Vision loss may be noticed gradually over several months to years or it may appear suddenly. Frequently, no changes in vision are detected until advanced stages of glaucoma have occurred. Common changes include blurry vision, halos around lights, and pain when trying to read.
In advanced cases, the optic nerve, which contains millions of nerve fibers, may no longer be able to transmit light signals to the brain, resulting in a loss of peripheral vision, loss of depth perception, and, eventually, tunnel vision.
Common questions about vision changes include: Why am I blurry and seeing halos around lights/patterns? Why do I have so much difficulty reading? Why is my vision so cloudy?
Most cases of glaucoma are asymptomatic; the person will have no symptoms until visual impairment is advanced.
Most people experience the slow onset of glaucomatous vision loss and are therefore not aware of the gradual progression of the disease.
Most clinical experts now believe that vision loss from glaucoma will become sufficiently advanced before it causes symptoms that will prompt the patient to seek treatment
Glaucoma causes vision loss due to damage to the optic nerve (the nerve that connects the eye to the brain), which carries all the visual information that is processed in the brain. As the nerve damage progresses, vision in the affected eye(s) slowly deteriorates. It is important to understand that visual field loss is the result of optic nerve damage and not a symptom of the condition.
The loss of peripheral vision, the blind spot, blurred vision, sensitivity to bright lights, and difficulty in seeing at night are common symptoms of the disease. The disease may go undetected for many years due to lack of noticeable symptoms or patients not recognizing or associating the symptoms with glaucoma.
The two main types of glaucoma are chronic open angle and narrow angle. The chronic open angle occurs in more than three quarters of people with glaucoma. The narrow angle type is more difficult to detect and therefore can progress more rapidly than the open angle type. Nearly all people with narrow angle glaucoma suffer painfully from the condition for several weeks before it is properly diagnosed.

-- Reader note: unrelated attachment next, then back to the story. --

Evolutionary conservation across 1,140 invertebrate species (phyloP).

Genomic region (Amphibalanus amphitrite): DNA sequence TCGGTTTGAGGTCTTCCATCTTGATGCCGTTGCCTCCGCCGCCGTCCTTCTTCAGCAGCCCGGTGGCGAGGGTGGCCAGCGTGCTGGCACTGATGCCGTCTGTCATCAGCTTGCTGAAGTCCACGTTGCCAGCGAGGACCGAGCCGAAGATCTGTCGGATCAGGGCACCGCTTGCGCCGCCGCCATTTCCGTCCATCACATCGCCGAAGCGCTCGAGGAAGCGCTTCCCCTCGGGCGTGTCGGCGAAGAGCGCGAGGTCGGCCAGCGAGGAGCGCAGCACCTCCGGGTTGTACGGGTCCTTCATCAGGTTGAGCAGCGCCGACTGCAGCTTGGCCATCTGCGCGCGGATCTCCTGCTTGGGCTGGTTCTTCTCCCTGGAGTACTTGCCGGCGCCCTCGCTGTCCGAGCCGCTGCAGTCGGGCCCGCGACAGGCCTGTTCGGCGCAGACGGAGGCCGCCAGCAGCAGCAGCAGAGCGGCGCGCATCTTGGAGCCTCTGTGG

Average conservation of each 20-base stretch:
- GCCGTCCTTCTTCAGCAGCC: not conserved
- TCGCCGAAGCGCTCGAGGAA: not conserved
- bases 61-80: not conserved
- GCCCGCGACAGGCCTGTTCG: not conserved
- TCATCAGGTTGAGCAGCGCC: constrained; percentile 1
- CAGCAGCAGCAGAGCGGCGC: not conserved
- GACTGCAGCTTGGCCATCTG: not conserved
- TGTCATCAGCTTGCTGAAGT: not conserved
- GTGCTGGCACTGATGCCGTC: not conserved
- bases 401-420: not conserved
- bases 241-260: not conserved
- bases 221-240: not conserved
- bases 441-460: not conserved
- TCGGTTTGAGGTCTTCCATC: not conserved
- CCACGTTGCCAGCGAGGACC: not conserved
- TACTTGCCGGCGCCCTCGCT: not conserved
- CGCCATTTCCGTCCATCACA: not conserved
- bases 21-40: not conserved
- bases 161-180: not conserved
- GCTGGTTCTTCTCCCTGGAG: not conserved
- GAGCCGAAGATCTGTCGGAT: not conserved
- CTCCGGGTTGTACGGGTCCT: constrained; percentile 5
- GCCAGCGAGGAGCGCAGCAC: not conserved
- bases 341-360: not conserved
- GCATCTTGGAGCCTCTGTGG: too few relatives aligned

In general, untreated glaucoma can lead to blindness. However, the disease does not progress in all people. At times, after treating the disease, there is a regression of symptoms. There are also cases where the condition continues to progress despite medication.
Although it is not possible to prevent loss of vision in glaucoma, using techniques like having a more accurate idea of the size and shape of objects, can be used to help people cope with vision loss.
You do not have to live with vision loss caused by glaucoma. There are treatments and steps you can take to slow or even stop the disease.
For the most part, glaucoma is an optic nerve problem. That’s the nerve that relays information from the eye to the brain. It’s the nerve that is responsible for what we see. As glaucoma slowly advances, nerve fibers begin to die. That causes vision loss that can’t be recovered.
Glaucoma, although not curable, can be treated and cured. See your doctor as soon as you notice the symptoms.
Many people with glaucoma have no symptoms or only have mild symptoms. Symptoms tend to come on gradually and get worse slowly over time. The faster you notice the symptoms, the more likely it is you will be able to stop or slow glaucoma.
Early symptoms include a slight blurring in the corners of the eyes. If not corrected, they can become blind spots. You may have difficulty seeing at night and have halos or colors around bright lights. Some people who have glaucoma may complain that they have light sensitivity, difficulty driving at night, and vision loss in one eye, especially if it is the oldest eye.
Other symptoms of glaucoma may include a change in how far apart your eyes are or appear, unusual tearing, an unusual appearance of the white of the eye, unusual eye color, pain in the eyes or head, and a strange feeling when looking at light.
Most symptoms are on the peripheral vision. That is the vision you use to look around and see what's happening. You do not need to have central vision for doing daily activities. Even if you have lost all peripheral vision in one eye, you will not notice it. For a person with binocular (two eye) vision, the brain will continue to fill in all details. You can see that in this picture, the person has lost peripheral vision in both eyes but still can read the text of the sign, as the brain has taken over all missing details. You can also see that the person is not using glasses.